Former premier to visit US
Former premier Liu Chao-shiuan (劉兆玄) will lead a delegation of lawmakers and business leaders to Washington on Feb. 4 to attend the National Prayer Breakfast and a forum sponsored by a US think tank. On Feb. 5, Liu will participate in a forum jointly sponsored by The Heritage Foundation and the Taiwanese Association of America. He will discuss with US academics topics related to the future of Taiwan-US ties after the recent controversy over US beef imports to Taiwan. The former premier will also give a speech at the forum.
Police track diamond thief
Police said yesterday they were working with their counterparts in Japan to trace a man they believe has stolen valuable diamond rings in both countries. The man took millions of dollars worth of jewelry from a De Beers shop at Taipei 101, the Criminal Investigation Bureau said. He did so by pretending to be a customer shopping for a ring for his sister, the bureau said. He was accompanied by a local woman, who said she was approached by the man who claimed to be a foreign tourist and needed someone to try the ring on for him, the bureau said.
‘Cape No. 7’ to go musical
The director of the nation’s most successful recent blockbuster — Cape No. 7 (海角七號) — is working on a musical version of the movie, sources said. Wei Te-sheng (魏德聖) is planning to adapt the movie about two love stories between two Taiwanese-Japanese couples into a musical, but the time frame has not been finalized, said Lian Yi-chou (連乙州), a producer with Taiwan’s Dafeng Theater Company. Cape No. 7, is the second-best-selling film in Taiwanese history.
A Taipei veterinarian is urging pet owners to avoid using insecticides around their homes, as their ingredients can be toxic to pets. Commercial-grade insecticides contain pyrethroids — organic compounds similar to natural pyrethrins, pesticides produced by flowers such as chrysanthemums — in quantities that are harmless to humans, but potentially fatal to cats and dogs, Asian Veterinary Specialist Referral Center veterinarian Chua Man-ling (蔡曼琳) said. Even in small quantities, pyrethroids are hazardous to cats, as they lack the metabolic enzymes needed to process them, Chua said. Cockroach sprays and ant traps are especially dangerous to pets as they contain boric acid, she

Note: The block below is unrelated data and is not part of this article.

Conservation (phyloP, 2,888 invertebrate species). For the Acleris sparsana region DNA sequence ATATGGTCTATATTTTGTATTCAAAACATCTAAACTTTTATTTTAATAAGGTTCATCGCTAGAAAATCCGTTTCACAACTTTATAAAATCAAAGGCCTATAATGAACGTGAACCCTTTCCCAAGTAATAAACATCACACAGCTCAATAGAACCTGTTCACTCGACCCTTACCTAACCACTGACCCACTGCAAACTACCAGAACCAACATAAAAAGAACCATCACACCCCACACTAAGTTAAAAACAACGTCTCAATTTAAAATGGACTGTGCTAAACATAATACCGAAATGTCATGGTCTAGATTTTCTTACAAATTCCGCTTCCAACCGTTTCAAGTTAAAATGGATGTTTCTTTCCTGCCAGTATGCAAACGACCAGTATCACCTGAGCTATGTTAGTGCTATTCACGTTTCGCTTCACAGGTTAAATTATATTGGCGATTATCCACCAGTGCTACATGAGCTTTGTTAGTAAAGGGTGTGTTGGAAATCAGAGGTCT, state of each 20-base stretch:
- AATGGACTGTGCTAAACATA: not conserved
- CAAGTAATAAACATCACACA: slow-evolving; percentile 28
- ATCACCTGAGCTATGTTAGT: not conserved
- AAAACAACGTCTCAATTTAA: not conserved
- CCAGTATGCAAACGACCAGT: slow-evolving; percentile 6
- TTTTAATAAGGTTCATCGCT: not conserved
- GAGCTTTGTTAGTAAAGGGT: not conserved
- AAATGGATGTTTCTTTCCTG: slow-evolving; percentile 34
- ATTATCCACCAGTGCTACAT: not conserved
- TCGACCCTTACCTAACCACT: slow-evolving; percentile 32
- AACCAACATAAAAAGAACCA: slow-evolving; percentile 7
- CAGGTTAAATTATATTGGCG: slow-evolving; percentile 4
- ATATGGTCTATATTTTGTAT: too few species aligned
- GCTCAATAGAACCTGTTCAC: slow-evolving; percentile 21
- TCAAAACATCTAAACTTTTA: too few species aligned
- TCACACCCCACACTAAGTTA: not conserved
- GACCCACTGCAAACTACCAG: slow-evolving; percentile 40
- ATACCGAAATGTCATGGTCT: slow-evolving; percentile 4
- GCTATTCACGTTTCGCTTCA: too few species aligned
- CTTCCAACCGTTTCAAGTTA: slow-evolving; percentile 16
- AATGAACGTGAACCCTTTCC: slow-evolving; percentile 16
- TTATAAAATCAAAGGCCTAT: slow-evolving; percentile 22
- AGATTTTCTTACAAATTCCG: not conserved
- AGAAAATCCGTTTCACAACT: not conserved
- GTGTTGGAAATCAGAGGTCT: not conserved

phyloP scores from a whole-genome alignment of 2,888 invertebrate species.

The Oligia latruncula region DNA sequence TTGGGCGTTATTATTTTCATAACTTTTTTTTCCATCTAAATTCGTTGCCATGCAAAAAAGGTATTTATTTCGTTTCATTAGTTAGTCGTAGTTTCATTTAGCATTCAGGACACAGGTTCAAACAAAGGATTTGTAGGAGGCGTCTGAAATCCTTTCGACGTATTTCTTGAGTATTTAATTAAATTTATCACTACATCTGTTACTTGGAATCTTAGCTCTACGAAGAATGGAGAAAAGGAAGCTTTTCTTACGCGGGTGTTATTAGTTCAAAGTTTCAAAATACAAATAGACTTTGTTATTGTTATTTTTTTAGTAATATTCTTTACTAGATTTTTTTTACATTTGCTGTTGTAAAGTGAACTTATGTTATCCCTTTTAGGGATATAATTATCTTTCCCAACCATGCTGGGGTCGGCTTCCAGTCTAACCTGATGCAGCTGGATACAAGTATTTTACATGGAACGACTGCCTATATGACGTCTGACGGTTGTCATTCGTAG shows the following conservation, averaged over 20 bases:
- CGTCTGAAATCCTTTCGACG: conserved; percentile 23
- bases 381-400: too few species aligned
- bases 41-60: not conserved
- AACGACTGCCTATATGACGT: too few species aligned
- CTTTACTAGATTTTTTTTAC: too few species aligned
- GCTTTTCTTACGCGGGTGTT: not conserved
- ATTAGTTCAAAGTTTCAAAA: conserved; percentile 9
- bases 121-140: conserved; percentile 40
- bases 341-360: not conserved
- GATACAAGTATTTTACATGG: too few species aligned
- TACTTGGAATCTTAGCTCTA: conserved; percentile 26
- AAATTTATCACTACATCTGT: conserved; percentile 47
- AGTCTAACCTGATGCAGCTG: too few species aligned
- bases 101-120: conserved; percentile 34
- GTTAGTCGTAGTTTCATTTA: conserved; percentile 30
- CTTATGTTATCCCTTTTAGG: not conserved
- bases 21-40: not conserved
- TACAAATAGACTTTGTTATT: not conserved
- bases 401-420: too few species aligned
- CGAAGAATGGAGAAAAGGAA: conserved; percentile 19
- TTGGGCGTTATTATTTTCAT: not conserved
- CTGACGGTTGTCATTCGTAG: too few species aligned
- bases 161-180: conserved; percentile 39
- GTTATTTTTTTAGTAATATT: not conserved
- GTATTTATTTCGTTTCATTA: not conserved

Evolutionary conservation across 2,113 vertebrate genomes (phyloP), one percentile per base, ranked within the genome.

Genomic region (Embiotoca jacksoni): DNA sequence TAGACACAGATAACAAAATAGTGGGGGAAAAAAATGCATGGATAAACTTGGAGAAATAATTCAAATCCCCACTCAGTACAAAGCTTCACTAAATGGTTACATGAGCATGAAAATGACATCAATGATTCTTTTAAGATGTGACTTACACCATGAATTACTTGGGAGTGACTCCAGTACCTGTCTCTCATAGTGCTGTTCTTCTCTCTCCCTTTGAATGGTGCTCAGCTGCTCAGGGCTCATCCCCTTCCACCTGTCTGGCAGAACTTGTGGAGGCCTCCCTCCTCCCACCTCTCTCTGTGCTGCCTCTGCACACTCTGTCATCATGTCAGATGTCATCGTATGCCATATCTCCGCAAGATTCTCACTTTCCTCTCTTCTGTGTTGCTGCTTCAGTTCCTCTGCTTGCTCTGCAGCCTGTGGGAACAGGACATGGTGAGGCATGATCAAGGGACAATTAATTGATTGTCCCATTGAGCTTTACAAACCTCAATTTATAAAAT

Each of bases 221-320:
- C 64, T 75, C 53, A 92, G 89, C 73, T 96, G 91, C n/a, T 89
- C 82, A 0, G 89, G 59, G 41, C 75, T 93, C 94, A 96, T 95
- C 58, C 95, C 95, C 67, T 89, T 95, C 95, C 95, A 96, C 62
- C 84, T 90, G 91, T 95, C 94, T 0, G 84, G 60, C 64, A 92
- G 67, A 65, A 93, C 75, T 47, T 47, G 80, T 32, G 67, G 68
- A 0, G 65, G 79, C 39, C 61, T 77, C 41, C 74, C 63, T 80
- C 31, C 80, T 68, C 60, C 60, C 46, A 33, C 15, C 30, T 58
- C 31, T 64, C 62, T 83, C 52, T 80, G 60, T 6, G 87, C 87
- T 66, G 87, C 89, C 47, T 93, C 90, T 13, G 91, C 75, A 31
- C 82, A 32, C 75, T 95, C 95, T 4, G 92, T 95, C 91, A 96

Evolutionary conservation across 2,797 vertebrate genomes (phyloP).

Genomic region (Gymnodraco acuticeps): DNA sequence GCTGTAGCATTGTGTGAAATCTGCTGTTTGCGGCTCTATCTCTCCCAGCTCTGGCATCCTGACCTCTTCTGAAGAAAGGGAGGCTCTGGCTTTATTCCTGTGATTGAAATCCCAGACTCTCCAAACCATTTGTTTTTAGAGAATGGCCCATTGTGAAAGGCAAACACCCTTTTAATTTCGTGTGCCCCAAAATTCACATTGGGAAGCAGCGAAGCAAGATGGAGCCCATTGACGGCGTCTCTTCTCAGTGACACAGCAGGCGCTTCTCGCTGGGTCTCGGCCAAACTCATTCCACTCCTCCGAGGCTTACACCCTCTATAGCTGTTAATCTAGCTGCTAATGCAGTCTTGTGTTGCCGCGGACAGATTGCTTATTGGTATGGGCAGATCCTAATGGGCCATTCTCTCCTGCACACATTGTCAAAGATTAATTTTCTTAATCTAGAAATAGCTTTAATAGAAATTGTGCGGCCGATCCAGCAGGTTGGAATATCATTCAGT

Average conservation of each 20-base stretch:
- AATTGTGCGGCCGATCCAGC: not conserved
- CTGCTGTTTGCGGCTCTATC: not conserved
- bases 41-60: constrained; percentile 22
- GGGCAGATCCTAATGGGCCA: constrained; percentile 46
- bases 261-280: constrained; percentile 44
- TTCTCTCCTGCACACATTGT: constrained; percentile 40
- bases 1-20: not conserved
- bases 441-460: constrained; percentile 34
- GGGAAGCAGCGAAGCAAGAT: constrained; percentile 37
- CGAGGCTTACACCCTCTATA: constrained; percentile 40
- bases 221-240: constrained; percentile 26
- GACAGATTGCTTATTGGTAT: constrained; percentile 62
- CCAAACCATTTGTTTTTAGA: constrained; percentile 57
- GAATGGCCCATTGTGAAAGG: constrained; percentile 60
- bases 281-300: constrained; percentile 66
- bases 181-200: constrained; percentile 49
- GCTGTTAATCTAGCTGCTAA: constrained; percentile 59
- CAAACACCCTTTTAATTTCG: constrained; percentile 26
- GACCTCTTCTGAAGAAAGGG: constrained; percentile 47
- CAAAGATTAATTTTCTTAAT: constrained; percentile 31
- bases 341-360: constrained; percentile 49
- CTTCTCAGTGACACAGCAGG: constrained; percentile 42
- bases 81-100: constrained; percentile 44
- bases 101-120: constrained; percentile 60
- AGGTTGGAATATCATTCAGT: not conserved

DOING ENOUGH? The HPA budgets NT$1.3 billion to prevent the health hazards of tobacco, but has no separate budget to fight teen drinking, a doctor said The government should step up alcohol education and prevention efforts, and allocate more of the budget to it, doctors said on Friday, citing the high consumption of alcohol among Taiwanese adolescents. One out of four 12-to-17-year-olds has consumed alcohol, said Yen Tsung-hai (顏宗海), director of Linkou Chang Gung Memorial Hospital’s Department of Clinical Toxicology. The Health Promotion Administration (HPA) budgets NT$1.3 billion (US$43.9 million) annually to prevent the health hazards of tobacco, but it has not allocated a separate budget for preventing teenage drinking or excessive alcohol use, Yen said. “There is no so-called ‘safe drinking level’ for minors,” because any amount consumed
The Fancy Frontier manga and anime expo held in Taipei over the weekend has sparked controversy, after a participant allegedly contravened the Act on Offenses Against Sexual Morality (妨害風化罪) by publicly exposing her private parts during a photo shoot. The two-day event opened at the Expo Dome at the Taipei Expo Park on Saturday, attracting numerous comic and anime creators, cosplayers, photographers and fans. Allegedly, a female cosplayer who was not wearing any underwear lifted up her skirt and revealed her private parts at an outdoor photography area near the venue. Event organizers said yesterday that to prevent indecent exposure, they have since
DREAMING OF TRAVEL: About 7,000 people applied for the experience, with about 60 chosen for the first flight yesterday, which includes boarding an airplane Starved of the travel experience during COVID-19? Taipei International Airport (Songshan airport) has the solution — a fake itinerary where you check in, go through passport control and security, and even board the aircraft. You just never leave. The airport yesterday began offering travelers the chance to do just that, with about 60 people eager to get going, albeit to nowhere. About 7,000 people applied to take part, with the winners chosen by random. More fake flight experiences are to take place in the coming weeks. “I really want to leave the country, but because of the pandemic, lots of flights cannot fly,”